Reading Jenn and Emily's post a couple weeks ago made me wonder: what if Emily is right, and the future of the book is digital not just in terms of format, but also in terms of medium? In other words, much like we moved from oral storytelling to books hundreds of years ago, what if over the next few decades we move to a new digital medium in which the hypertext, notes, reader comments, and so become just as much a part of the book as the original story?
I'm not sure how comfortable I am with this idea, but it seems to be popping up in a lot of online conversations. And perhaps it would be foolish to use the potential of digital books for nothing more than, as Emily aptly calls the current e-readers, storage devices. For non-fiction this might be as straight-forward as linking to sources in the text (hell, even most online newspapers do this already). For fiction the implications are broader and almost overwhelming.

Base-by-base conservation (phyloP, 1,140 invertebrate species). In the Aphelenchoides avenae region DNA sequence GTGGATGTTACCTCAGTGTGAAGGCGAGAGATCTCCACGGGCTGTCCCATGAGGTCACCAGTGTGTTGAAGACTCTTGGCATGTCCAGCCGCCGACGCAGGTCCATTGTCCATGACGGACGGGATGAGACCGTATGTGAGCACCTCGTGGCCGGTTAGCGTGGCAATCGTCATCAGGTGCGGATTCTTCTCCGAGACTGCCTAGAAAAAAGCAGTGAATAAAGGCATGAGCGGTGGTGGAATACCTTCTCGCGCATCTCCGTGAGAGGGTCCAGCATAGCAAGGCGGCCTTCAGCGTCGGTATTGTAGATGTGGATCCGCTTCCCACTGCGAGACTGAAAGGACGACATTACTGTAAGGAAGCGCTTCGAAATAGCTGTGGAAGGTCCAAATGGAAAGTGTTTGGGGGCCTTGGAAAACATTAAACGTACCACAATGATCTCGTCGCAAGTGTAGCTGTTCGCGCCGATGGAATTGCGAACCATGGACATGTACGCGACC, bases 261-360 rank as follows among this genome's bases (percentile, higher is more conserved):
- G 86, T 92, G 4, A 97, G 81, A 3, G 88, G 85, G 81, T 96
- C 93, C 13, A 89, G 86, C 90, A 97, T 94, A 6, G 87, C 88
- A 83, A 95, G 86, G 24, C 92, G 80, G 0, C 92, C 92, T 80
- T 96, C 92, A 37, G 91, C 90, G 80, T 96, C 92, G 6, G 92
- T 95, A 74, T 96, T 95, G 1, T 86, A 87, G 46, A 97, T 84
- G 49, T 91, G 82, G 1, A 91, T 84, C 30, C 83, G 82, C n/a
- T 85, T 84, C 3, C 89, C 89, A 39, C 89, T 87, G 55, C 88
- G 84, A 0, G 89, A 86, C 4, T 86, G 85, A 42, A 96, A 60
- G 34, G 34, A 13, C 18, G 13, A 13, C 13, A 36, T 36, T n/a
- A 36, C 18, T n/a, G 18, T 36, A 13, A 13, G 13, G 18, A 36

Some modern books seem like they'd fit well into this format. I, for one, would be more likely to tackle Infinite Jest if I knew I could touch the screen at each footnote and have it pop up over the main text. But here's what I can't stop thinking about: if digital reading, with its attendant whatever-we-add-to-it, becomes the primary way we read, would we need to translate today's books to this new medium? Much like you're now more likely to read Beowulf instead of hear a traveling bard read it in the original, and similar to the way that many classics have been given a graphic novel edition, would it be necessary for the books we read now to be changed to fit the digital reading experience?
And if so, which books would we choose? I imagine that the process of making a book a digital book would be like a translation in many ways---not all books make the cut. Beowulf was not, after all, the only epic poem of its time, but it's the only one you'll read in tenth-grade English. Which, of all the books I've read, of all the books we have before us, might we choose for this new digital formatting for hapless fifteen-year-olds to read on their retinal-book-implant in 2100?
As you can tell, I have a long walk to work, and sometimes I take my wondering a bit too far. But as you ponder which books you love enough to work on their digital translation, check out this list of favorites, new and old, from the EL council: